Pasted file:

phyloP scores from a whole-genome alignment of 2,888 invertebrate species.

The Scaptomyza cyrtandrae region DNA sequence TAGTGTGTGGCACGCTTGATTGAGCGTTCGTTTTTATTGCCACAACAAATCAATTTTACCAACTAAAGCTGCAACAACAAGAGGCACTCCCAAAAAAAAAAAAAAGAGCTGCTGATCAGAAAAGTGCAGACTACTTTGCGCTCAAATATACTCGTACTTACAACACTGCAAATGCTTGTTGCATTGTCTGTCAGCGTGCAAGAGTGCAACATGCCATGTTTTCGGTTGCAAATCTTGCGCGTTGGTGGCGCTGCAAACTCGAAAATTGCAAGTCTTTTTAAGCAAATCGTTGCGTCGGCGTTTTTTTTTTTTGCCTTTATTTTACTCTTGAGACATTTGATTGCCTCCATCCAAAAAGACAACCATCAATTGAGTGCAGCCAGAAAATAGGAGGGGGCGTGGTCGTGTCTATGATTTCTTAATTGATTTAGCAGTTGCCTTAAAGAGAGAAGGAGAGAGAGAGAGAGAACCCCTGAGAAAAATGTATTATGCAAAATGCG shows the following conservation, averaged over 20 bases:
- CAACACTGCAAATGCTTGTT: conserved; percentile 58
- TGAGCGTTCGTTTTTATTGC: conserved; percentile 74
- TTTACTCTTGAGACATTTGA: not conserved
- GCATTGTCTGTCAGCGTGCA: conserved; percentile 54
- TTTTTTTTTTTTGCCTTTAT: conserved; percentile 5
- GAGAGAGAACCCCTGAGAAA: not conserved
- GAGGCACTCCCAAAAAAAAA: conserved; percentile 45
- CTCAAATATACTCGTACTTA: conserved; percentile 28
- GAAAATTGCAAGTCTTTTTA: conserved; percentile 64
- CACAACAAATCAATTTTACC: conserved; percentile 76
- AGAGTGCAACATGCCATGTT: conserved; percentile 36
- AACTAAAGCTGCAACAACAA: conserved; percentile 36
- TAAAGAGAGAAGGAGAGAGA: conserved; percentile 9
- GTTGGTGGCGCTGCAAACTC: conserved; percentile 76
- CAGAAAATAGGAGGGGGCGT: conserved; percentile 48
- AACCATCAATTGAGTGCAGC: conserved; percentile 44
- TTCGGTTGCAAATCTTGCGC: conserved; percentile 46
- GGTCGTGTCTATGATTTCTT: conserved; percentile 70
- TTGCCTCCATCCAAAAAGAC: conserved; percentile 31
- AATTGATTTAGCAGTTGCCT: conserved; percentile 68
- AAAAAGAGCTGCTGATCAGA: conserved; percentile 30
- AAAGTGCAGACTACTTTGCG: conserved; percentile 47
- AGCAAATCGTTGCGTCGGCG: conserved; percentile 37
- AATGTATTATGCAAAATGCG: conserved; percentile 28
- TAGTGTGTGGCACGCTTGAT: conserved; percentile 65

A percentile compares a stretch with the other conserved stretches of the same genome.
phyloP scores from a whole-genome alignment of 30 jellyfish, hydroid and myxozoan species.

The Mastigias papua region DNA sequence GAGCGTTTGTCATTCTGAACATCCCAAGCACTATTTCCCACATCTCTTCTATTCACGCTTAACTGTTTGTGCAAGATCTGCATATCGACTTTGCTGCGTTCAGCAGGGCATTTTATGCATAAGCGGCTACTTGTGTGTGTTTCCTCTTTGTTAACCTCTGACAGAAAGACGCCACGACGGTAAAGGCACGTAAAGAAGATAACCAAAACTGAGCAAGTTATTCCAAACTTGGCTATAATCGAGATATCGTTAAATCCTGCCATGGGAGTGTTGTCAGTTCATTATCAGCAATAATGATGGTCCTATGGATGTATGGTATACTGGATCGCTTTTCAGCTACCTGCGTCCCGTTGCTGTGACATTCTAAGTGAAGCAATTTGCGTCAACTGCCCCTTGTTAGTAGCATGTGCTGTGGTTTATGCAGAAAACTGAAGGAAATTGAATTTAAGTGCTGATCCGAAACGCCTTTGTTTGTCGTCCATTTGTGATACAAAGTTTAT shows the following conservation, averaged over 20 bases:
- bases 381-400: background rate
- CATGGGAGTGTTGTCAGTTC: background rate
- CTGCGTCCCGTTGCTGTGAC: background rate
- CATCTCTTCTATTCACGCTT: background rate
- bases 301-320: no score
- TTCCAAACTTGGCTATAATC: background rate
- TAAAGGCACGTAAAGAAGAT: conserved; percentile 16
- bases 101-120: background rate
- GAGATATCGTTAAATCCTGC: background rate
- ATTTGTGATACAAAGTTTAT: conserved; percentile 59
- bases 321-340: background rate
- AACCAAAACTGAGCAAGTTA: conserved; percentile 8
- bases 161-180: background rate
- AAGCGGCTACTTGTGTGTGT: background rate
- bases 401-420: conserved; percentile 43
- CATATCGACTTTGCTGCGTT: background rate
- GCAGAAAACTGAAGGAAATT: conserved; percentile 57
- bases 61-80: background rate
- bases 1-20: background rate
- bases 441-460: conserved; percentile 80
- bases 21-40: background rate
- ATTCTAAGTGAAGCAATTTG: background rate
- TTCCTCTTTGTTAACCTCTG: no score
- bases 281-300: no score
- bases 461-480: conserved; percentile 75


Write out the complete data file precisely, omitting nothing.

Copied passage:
phyloP scores from a whole-genome alignment of 2,888 invertebrate species.

The Scaptomyza cyrtandrae region DNA sequence TAGTGTGTGGCACGCTTGATTGAGCGTTCGTTTTTATTGCCACAACAAATCAATTTTACCAACTAAAGCTGCAACAACAAGAGGCACTCCCAAAAAAAAAAAAAAGAGCTGCTGATCAGAAAAGTGCAGACTACTTTGCGCTCAAATATACTCGTACTTACAACACTGCAAATGCTTGTTGCATTGTCTGTCAGCGTGCAAGAGTGCAACATGCCATGTTTTCGGTTGCAAATCTTGCGCGTTGGTGGCGCTGCAAACTCGAAAATTGCAAGTCTTTTTAAGCAAATCGTTGCGTCGGCGTTTTTTTTTTTTGCCTTTATTTTACTCTTGAGACATTTGATTGCCTCCATCCAAAAAGACAACCATCAATTGAGTGCAGCCAGAAAATAGGAGGGGGCGTGGTCGTGTCTATGATTTCTTAATTGATTTAGCAGTTGCCTTAAAGAGAGAAGGAGAGAGAGAGAGAGAACCCCTGAGAAAAATGTATTATGCAAAATGCG shows the following conservation, averaged over 20 bases:
- CAACACTGCAAATGCTTGTT: conserved; percentile 58
- TGAGCGTTCGTTTTTATTGC: conserved; percentile 74
- TTTACTCTTGAGACATTTGA: not conserved
- GCATTGTCTGTCAGCGTGCA: conserved; percentile 54
- TTTTTTTTTTTTGCCTTTAT: conserved; percentile 5
- GAGAGAGAACCCCTGAGAAA: not conserved
- GAGGCACTCCCAAAAAAAAA: conserved; percentile 45
- CTCAAATATACTCGTACTTA: conserved; percentile 28
- GAAAATTGCAAGTCTTTTTA: conserved; percentile 64
- CACAACAAATCAATTTTACC: conserved; percentile 76
- AGAGTGCAACATGCCATGTT: conserved; percentile 36
- AACTAAAGCTGCAACAACAA: conserved; percentile 36
- TAAAGAGAGAAGGAGAGAGA: conserved; percentile 9
- GTTGGTGGCGCTGCAAACTC: conserved; percentile 76
- CAGAAAATAGGAGGGGGCGT: conserved; percentile 48
- AACCATCAATTGAGTGCAGC: conserved; percentile 44
- TTCGGTTGCAAATCTTGCGC: conserved; percentile 46
- GGTCGTGTCTATGATTTCTT: conserved; percentile 70
- TTGCCTCCATCCAAAAAGAC: conserved; percentile 31
- AATTGATTTAGCAGTTGCCT: conserved; percentile 68
- AAAAAGAGCTGCTGATCAGA: conserved; percentile 30
- AAAGTGCAGACTACTTTGCG: conserved; percentile 47
- AGCAAATCGTTGCGTCGGCG: conserved; percentile 37
- AATGTATTATGCAAAATGCG: conserved; percentile 28
- TAGTGTGTGGCACGCTTGAT: conserved; percentile 65

A percentile compares a stretch with the other conserved stretches of the same genome.
phyloP scores from a whole-genome alignment of 30 jellyfish, hydroid and myxozoan species.

The Mastigias papua region DNA sequence GAGCGTTTGTCATTCTGAACATCCCAAGCACTATTTCCCACATCTCTTCTATTCACGCTTAACTGTTTGTGCAAGATCTGCATATCGACTTTGCTGCGTTCAGCAGGGCATTTTATGCATAAGCGGCTACTTGTGTGTGTTTCCTCTTTGTTAACCTCTGACAGAAAGACGCCACGACGGTAAAGGCACGTAAAGAAGATAACCAAAACTGAGCAAGTTATTCCAAACTTGGCTATAATCGAGATATCGTTAAATCCTGCCATGGGAGTGTTGTCAGTTCATTATCAGCAATAATGATGGTCCTATGGATGTATGGTATACTGGATCGCTTTTCAGCTACCTGCGTCCCGTTGCTGTGACATTCTAAGTGAAGCAATTTGCGTCAACTGCCCCTTGTTAGTAGCATGTGCTGTGGTTTATGCAGAAAACTGAAGGAAATTGAATTTAAGTGCTGATCCGAAACGCCTTTGTTTGTCGTCCATTTGTGATACAAAGTTTAT shows the following conservation, averaged over 20 bases:
- bases 381-400: background rate
- CATGGGAGTGTTGTCAGTTC: background rate
- CTGCGTCCCGTTGCTGTGAC: background rate
- CATCTCTTCTATTCACGCTT: background rate
- bases 301-320: no score
- TTCCAAACTTGGCTATAATC: background rate
- TAAAGGCACGTAAAGAAGAT: conserved; percentile 16
- bases 101-120: background rate
- GAGATATCGTTAAATCCTGC: background rate
- ATTTGTGATACAAAGTTTAT: conserved; percentile 59
- bases 321-340: background rate
- AACCAAAACTGAGCAAGTTA: conserved; percentile 8
- bases 161-180: background rate
- AAGCGGCTACTTGTGTGTGT: background rate
- bases 401-420: conserved; percentile 43
- CATATCGACTTTGCTGCGTT: background rate
- GCAGAAAACTGAAGGAAATT: conserved; percentile 57
- bases 61-80: background rate
- bases 1-20: background rate
- bases 441-460: conserved; percentile 80
- bases 21-40: background rate
- ATTCTAAGTGAAGCAATTTG: background rate
- TTCCTCTTTGTTAACCTCTG: no score
- bases 281-300: no score
- bases 461-480: conserved; percentile 75